Ole Bull (1810-1880) was a Norwegian musician who played a major role in developing Norway’s musical culture which helped propel it towards independence. In his youth, he had heard and listened to a type of Norwegian folk music known as “slåtts” (fiddle music) a lot. He had created a uniquely Norwegian style of music based off of several types of folk tunes, which included “their modal basis, their raised fourths and flatted sevenths, their varied repetition of phrases, their repetitions that formed sequences, their simple harmonies made up of intervals of open fourths or fifth, and their frequent drone basses.”
Ole Bull was a Norwegian nationalist through and through, and his music was used to instill a desire for it in other Norwegians and to inform non-Norwegians. As a man, he was impulsive and eccentric, two traits that, even though they brought him some misfortune, gave him the desire and the passion to push for Norwegian independence. He was in favor of a possibly violent revolution, and once told his father, “Independence is not too dearly brought for a proud man-. Life is freedom, slavery is death. Without battle no victory, without victory no freedom. ‘Vita bellum- bellum vita’ is my motto.”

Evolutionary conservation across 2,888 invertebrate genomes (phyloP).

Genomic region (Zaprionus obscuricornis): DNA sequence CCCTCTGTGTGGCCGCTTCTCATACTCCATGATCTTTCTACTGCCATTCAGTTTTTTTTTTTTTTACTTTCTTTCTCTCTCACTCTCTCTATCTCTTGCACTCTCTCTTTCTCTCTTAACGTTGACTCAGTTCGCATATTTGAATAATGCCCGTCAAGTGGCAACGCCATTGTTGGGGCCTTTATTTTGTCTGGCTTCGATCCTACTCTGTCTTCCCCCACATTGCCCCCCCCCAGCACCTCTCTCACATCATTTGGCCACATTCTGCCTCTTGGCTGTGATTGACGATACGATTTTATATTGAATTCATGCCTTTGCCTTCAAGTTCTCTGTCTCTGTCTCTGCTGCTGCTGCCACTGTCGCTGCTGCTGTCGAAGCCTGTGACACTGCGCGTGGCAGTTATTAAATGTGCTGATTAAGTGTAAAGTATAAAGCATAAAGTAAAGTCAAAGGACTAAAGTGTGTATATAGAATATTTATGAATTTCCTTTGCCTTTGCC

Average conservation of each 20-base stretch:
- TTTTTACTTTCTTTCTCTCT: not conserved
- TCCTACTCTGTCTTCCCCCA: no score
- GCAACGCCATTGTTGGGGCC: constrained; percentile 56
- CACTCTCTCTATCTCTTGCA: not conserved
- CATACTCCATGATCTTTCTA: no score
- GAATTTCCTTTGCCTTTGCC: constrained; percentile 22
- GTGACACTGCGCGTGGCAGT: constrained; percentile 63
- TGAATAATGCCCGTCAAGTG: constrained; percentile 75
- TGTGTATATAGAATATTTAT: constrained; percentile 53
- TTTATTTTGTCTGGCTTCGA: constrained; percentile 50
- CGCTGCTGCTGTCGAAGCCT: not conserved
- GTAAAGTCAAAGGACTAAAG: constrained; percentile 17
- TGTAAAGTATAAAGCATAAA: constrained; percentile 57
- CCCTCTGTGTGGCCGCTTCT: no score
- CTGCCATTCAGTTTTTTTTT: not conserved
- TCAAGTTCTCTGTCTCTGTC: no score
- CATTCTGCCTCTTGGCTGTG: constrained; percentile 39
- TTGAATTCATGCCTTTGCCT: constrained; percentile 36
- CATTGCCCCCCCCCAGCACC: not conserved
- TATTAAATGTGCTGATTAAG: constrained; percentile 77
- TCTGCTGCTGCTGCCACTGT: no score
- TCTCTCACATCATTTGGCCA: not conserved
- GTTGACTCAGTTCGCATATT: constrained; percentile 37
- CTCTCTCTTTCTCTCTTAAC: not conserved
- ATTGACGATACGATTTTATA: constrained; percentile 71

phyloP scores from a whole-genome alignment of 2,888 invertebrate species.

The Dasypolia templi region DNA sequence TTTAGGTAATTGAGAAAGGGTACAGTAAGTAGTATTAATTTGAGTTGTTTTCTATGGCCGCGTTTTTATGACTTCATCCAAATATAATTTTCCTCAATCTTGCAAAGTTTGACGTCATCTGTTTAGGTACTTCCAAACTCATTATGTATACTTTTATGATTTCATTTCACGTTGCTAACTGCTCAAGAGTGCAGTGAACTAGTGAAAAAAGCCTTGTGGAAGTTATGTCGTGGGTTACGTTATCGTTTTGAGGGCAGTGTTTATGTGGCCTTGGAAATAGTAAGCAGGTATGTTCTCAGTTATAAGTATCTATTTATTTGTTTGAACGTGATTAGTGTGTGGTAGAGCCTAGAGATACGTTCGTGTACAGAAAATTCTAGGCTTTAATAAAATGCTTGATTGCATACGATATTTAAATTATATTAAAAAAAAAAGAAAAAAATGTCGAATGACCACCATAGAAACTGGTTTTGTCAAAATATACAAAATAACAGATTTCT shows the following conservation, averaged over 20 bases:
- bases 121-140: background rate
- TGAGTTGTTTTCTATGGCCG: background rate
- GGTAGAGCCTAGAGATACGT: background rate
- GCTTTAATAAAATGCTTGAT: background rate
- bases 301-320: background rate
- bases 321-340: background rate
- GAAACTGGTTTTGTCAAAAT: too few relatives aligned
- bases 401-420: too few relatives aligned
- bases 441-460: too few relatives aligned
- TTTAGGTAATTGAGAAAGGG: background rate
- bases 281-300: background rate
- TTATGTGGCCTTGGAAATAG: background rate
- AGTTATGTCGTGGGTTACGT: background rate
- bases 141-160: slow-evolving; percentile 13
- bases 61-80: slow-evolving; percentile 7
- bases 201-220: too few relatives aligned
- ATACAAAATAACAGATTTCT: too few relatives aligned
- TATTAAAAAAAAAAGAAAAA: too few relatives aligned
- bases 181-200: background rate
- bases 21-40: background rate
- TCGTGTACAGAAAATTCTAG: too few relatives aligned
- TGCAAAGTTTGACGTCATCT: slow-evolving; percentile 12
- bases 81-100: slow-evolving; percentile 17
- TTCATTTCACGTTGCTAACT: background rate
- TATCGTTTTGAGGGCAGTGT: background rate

Being able to read about a man like Ole Bull was an amazing opportunity. My next post will most likely be on Chapter 3 of Northern Light, which I had promised to post about two posts ago. The book I read was Einar Haugen’s Ole Bull, Norway’s Romantic Musician and Cosmopolitan Patriot, and the two quotes above come from pages 259 and 274 respectively. While I couldn’t find a good place to fit in this information, Bull was noted to have a childlike way of entertaining himself and was notably aware of emotions, both his own and others’. This post’s title comes from the chorus of a song titled “Oleana” (sometimes spelled as “Oleanna”), which was about the settlement Ole Bull founded in Pennsylvania of the same name, though now it’s called “Oleona” and much of the original settlement is part of Ole Bull State Park.